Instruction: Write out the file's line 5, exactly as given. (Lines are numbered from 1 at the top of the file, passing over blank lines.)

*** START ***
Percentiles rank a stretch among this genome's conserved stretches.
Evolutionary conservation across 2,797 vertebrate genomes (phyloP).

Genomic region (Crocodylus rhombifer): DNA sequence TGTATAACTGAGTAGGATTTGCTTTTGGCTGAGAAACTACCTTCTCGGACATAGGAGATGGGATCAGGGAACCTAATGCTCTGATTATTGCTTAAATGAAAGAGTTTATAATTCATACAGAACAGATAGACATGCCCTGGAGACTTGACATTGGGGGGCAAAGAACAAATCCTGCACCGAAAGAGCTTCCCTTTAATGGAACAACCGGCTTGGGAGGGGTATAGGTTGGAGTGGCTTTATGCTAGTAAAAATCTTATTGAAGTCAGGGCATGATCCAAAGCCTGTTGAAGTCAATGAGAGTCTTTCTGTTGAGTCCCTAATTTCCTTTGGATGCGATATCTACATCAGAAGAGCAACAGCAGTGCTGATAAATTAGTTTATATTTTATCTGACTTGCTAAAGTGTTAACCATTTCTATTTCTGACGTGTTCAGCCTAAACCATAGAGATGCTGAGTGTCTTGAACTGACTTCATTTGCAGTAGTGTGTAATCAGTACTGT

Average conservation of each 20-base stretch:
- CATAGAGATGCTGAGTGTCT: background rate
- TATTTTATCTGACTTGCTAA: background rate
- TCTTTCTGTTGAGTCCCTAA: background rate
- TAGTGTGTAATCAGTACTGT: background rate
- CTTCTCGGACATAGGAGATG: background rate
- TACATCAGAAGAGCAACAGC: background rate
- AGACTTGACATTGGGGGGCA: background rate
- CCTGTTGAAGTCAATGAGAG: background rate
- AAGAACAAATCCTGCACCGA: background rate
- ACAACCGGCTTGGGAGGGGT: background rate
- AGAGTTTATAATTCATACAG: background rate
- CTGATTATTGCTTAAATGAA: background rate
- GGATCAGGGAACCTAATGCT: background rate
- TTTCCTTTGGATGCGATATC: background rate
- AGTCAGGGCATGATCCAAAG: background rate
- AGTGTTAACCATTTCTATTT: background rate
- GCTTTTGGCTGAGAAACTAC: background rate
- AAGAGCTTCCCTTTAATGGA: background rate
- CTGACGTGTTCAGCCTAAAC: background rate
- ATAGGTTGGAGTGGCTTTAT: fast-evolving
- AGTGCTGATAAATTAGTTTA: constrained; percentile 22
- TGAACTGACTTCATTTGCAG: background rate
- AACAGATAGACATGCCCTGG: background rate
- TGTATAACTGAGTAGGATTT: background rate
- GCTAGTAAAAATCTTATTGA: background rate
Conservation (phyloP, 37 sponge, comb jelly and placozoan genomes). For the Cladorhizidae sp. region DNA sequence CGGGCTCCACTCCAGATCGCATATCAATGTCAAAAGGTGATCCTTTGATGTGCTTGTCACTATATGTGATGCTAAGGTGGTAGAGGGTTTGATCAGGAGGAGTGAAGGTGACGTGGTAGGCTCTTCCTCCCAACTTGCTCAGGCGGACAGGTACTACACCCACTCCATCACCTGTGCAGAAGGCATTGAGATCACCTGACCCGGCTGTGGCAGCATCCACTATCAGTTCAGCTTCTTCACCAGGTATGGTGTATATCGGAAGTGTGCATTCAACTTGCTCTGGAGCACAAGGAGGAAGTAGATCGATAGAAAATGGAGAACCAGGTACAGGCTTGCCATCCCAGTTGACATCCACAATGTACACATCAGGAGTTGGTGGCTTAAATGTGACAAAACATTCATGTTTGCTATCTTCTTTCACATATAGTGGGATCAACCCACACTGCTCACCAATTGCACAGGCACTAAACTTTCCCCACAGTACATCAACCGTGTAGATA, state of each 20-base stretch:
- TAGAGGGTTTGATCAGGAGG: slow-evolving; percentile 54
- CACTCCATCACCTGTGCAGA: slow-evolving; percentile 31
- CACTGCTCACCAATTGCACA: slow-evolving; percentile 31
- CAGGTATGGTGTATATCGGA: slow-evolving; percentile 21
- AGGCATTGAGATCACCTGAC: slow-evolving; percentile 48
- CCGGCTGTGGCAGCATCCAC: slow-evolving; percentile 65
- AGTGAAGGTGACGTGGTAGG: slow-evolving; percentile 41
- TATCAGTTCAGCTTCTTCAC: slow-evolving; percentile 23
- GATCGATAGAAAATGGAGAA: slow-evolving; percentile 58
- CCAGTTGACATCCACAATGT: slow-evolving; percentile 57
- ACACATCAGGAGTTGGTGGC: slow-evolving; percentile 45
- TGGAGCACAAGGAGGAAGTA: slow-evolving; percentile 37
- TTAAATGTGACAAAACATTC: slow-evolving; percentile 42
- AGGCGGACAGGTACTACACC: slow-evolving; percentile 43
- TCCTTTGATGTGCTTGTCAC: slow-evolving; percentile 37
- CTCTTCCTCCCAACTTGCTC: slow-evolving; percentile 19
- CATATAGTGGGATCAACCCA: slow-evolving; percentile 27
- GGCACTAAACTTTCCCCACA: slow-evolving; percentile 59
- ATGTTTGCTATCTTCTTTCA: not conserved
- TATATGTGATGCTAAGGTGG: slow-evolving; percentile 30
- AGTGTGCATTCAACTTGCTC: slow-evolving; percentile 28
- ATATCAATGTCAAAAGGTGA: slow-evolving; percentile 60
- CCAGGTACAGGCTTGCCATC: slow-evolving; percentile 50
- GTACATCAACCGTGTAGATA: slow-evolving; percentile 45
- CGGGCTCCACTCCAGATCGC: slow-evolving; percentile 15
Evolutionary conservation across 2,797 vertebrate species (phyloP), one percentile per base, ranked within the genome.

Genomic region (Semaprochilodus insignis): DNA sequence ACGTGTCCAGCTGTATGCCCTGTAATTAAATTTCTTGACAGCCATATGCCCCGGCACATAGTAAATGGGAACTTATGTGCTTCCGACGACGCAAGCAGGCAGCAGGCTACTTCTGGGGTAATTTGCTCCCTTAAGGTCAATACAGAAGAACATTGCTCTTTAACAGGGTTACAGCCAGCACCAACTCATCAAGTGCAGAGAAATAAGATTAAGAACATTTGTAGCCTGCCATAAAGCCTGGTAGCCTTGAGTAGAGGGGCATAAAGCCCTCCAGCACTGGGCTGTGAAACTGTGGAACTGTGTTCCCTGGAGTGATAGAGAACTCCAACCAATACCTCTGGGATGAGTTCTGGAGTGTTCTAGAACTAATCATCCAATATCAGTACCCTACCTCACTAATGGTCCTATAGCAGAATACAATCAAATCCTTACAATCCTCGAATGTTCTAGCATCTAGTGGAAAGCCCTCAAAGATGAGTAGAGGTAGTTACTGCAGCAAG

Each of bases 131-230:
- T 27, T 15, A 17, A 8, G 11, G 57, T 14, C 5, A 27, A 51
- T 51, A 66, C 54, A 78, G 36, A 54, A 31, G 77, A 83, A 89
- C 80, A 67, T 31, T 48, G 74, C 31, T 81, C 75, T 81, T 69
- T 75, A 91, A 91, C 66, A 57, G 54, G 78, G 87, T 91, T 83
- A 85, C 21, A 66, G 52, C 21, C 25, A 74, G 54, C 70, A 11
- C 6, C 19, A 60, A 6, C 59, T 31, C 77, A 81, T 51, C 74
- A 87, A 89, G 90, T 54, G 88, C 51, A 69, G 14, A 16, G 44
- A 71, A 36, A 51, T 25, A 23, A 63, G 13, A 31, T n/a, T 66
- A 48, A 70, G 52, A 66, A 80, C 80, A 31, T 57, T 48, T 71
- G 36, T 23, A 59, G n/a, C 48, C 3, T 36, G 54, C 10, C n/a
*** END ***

- CATAGAGATGCTGAGTGTCT: background rate